Famous Authors Buried at Arlington National Cemetery

In a previous episode we explore famous actors buried here at Arlington National Cemetery.  Today, let’s look at some famous authors.   “In an old house in Paris all covered in vines, lived 12 little girls in 2 straight lines.” Those lines, read to so many children, are from the beloved Madelaine books written by Ludwig … Continued

Washington’s Creepiest Statue

There is a statue of a young boy, a naked man, and a partially clothed woman.  It is the Boy Scout Memorial.   I guess when this was dedicated in 1964, a naked man with a Boy Scout wasn’t as big of a deal as it’s become of late.    The naked guy is supposed … Continued

James Earl Fraser Is Everywhere!

It seems you can’t throw a rock in Washington without hitting a statue of some sort.  There are so many ideas, events, and people (actually mostly white men) that we want to memorialize.   But the work of one person seems to show up from one end of town to the other:  It’s Minnesota’s James … Continued

What Is a Cathedral?

The official name of Washington National Cathedral is the Cathedral Church of St Peter and St Paul.   But that name itself begs the question:  What’s the difference between and church and cathedral?    Many folks think that a cathedral is just a really big church.  Not true.  When it comes to cathedrals, size doesn’t … Continued

Bartholdi Fountain on Capitol Hill

At the base of Capitol Hill at a site that few visitors come:  the Fountain of Light and Water.  Locals call it the Bartholdi Fountain, named after its creator Frederrik August Bartholdi.  You may know Bart-hole-dee from one of his other work, the Statue of Liberty.   The fountain was cast in Paris then shipped … Continued

Titanic Memorial

At the end of this crumbling sidewalk near some docked sightseeing boats in SW Washington stands the Titanic Memorial.  It’s dedicated “To the brave men who perished in the Titanic, April 15, 1912. They gave their lives that women and children might be saved.”   Days after the sinking a group of influential women, Carnegies, … Continued

Transportation Walk – the Non-museum Museum

In the Capitol Riverfront neighborhood of southwest Washington, and I’ve come across Washington’s most unusual museum:  The Transportation Walk outside the headquarters of the US Department of Transportation.    This is a museum that’s not in a museum.  It traces the history of transportation on our continent from that used by indigenous people to today.  … Continued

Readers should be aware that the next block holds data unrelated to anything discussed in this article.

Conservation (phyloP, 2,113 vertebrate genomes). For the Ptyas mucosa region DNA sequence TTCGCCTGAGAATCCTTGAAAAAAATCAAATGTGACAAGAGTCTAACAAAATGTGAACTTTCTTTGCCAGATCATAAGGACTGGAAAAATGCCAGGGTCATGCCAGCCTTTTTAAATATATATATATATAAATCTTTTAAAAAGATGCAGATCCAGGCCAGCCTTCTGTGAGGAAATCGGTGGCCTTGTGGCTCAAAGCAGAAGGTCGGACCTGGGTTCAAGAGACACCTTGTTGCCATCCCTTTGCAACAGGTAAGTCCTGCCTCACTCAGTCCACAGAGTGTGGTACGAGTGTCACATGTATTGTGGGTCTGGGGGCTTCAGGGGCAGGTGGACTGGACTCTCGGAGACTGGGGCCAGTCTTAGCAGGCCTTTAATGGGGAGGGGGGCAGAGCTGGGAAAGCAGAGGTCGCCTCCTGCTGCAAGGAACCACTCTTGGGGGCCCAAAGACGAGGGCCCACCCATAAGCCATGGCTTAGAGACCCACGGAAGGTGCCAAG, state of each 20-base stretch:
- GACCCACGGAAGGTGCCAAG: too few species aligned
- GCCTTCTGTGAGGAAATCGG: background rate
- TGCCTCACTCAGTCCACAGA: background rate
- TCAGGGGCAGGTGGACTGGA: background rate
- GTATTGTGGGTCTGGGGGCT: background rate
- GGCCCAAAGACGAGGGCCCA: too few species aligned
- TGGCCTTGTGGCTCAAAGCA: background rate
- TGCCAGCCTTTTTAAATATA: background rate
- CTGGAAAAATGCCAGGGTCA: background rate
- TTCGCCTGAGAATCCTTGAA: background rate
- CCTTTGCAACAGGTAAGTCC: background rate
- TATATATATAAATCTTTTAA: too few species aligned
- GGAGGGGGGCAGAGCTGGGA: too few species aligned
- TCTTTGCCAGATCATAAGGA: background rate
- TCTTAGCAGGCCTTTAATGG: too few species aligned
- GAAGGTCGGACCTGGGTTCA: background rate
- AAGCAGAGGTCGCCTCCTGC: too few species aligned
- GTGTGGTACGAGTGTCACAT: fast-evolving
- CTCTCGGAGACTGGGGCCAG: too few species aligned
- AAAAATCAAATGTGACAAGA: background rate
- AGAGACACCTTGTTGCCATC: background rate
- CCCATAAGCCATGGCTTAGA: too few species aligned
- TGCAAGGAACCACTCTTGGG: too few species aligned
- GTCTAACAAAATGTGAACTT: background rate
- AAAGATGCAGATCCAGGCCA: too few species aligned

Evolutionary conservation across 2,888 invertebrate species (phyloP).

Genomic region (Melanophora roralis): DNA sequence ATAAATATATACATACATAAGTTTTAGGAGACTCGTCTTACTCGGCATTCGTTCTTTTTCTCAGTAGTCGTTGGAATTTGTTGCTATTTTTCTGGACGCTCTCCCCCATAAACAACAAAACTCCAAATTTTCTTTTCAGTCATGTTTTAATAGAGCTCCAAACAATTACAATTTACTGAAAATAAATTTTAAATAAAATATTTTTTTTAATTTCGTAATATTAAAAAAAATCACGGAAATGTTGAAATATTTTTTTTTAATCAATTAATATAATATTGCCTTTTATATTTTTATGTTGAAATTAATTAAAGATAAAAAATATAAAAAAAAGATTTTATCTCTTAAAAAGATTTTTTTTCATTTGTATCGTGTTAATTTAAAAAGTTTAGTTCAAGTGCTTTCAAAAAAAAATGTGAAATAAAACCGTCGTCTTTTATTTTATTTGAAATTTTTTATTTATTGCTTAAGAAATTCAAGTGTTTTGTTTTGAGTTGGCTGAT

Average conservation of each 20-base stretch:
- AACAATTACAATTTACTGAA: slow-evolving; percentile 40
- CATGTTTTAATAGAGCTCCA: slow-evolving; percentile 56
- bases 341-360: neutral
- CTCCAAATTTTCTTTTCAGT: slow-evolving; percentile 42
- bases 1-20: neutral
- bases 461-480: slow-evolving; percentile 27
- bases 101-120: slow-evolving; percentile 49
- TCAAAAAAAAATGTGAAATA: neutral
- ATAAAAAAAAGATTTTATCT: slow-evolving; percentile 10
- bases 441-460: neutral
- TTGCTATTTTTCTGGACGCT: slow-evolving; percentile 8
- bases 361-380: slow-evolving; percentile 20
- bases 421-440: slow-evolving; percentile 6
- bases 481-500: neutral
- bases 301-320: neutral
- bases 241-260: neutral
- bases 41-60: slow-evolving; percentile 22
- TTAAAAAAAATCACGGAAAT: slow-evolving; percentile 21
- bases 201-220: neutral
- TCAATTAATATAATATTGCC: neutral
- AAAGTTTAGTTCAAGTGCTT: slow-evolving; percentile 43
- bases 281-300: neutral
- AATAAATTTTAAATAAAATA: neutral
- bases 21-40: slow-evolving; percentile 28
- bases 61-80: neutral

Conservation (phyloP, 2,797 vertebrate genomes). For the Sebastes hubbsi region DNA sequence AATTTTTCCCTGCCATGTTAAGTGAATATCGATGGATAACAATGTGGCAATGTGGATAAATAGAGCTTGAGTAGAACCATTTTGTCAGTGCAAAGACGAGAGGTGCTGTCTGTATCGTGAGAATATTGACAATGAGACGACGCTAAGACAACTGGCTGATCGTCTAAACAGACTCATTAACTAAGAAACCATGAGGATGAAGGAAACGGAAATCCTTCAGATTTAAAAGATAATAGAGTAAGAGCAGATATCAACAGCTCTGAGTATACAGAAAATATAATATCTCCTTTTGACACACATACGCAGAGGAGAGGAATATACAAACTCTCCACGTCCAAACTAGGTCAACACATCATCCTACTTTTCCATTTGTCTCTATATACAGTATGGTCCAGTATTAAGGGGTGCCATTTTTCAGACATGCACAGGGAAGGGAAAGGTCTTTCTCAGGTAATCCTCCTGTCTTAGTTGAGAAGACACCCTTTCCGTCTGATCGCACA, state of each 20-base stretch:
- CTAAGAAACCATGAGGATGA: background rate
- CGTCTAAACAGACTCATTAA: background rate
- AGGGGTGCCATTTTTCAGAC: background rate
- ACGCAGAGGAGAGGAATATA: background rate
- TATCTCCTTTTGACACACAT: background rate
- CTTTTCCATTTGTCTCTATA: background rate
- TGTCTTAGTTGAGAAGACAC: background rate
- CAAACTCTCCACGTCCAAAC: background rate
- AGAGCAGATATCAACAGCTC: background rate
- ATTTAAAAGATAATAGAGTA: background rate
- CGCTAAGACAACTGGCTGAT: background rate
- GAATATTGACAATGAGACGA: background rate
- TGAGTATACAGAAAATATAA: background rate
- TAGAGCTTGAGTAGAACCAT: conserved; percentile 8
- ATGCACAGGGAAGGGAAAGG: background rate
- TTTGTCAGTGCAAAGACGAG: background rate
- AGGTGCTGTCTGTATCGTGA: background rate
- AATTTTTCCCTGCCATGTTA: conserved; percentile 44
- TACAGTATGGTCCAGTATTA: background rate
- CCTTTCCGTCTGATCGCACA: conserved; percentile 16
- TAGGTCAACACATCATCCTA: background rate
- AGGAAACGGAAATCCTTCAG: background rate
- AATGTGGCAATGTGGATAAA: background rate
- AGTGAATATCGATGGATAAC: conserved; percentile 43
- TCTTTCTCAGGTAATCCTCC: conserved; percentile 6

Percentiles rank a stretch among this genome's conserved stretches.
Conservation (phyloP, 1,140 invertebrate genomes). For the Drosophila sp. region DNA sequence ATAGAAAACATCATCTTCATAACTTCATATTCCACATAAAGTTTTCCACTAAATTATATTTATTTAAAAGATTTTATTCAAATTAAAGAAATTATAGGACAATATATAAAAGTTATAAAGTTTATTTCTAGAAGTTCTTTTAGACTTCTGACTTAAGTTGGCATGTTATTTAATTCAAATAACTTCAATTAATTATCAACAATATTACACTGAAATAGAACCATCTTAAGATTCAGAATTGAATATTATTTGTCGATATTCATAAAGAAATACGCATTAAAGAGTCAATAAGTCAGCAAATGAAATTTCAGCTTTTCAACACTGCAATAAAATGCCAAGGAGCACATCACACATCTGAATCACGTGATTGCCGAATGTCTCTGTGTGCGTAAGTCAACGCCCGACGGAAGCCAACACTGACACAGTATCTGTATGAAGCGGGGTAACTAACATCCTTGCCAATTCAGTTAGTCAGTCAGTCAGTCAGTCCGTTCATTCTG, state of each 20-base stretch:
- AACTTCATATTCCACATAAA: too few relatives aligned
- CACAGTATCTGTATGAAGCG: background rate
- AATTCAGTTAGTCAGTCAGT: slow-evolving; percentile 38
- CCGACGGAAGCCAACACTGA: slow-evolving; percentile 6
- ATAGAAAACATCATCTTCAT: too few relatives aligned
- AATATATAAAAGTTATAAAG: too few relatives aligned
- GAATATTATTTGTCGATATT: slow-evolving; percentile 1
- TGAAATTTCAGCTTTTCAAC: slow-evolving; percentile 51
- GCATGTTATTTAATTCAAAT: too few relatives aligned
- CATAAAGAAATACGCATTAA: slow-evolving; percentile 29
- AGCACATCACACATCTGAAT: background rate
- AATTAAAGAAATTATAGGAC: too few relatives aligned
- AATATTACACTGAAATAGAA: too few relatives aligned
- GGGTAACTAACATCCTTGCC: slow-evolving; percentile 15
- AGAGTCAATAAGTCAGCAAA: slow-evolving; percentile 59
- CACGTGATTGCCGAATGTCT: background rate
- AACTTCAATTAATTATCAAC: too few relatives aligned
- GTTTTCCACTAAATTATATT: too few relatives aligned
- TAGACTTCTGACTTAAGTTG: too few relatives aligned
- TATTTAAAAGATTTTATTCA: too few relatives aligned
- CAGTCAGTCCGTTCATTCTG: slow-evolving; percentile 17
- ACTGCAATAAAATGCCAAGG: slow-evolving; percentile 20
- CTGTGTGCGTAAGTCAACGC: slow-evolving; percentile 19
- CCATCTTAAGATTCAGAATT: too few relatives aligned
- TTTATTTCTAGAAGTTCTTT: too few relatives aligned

Guglielmo Marconi: Inventor and Fascist

Most of Washington’s memorials are for those making political or military contributions to our national life.  But this is a rare example of the commemoration of an individual associated with technology. Guglielmo Marconi, an Italian, is credited with inventing the radio.  And here he is, looking out into a future where a new way of … Continued

The Canterbury Pulpit in Washington National Cathedral

When you come to a church service, you should expect to hear a sermon.  And the site of sermons given at Washington National Cathedral is imposing.   Sermons are delivered from a pulpit.  Pulpit comes from the Latin word pulpitum, meaning a platform or stage.  And the Canterbury pulpit has been the stage for some great … Continued

America’s First Salute

Not far from this shore, there was canon fire that marked a changed world.   In November 1776 Captain Isaiah Robinson sailed the Continental navy brigantine Andrew Doria to St Eustatius.    St Eustatius is and was a volcanic rock of a Caribbean Island owned by Holland.  And the Doria wasn’t coming for some R&R … Continued

The Original FDR Memorial

Franklin Roosevelt was the greatest president of the last century.  He led the country through the Great Depression and World War II and elected president four times.   His beautiful memorial along the Tidal Basin in Washington reflects the epic nature of his presidency.  But this is not the memorial FDR wanted.   This is.  … Continued

DC’s Memorial to the Ukrainian Famine-Genocide

Russian aggression against Ukraine is nothing new. In 1932 and 33 million Ukrainians starved to death in a man-made famine called the Holodomor.  Joseph Stalin, the Soviet Union’s dictator, wanted to turn his country into an industrialized, Russian-led, communist world power. To do that he collectivizes family farms, meaning farmers no longer worked from themselves but had … Continued

Adm. Grace Hopper – Dare and Do

The early days of computing were cumbersome and slow because data processing systems used a mechanical programing code that was very difficult to write. But this woman changes all that. Grace Hopper attends Vassar and earns a master and PhD in mathematics at Yale and joins the navy in WWII. She’s assigned to Harvard University where … Continued

Marguerite Higgins – More than just “His Wife”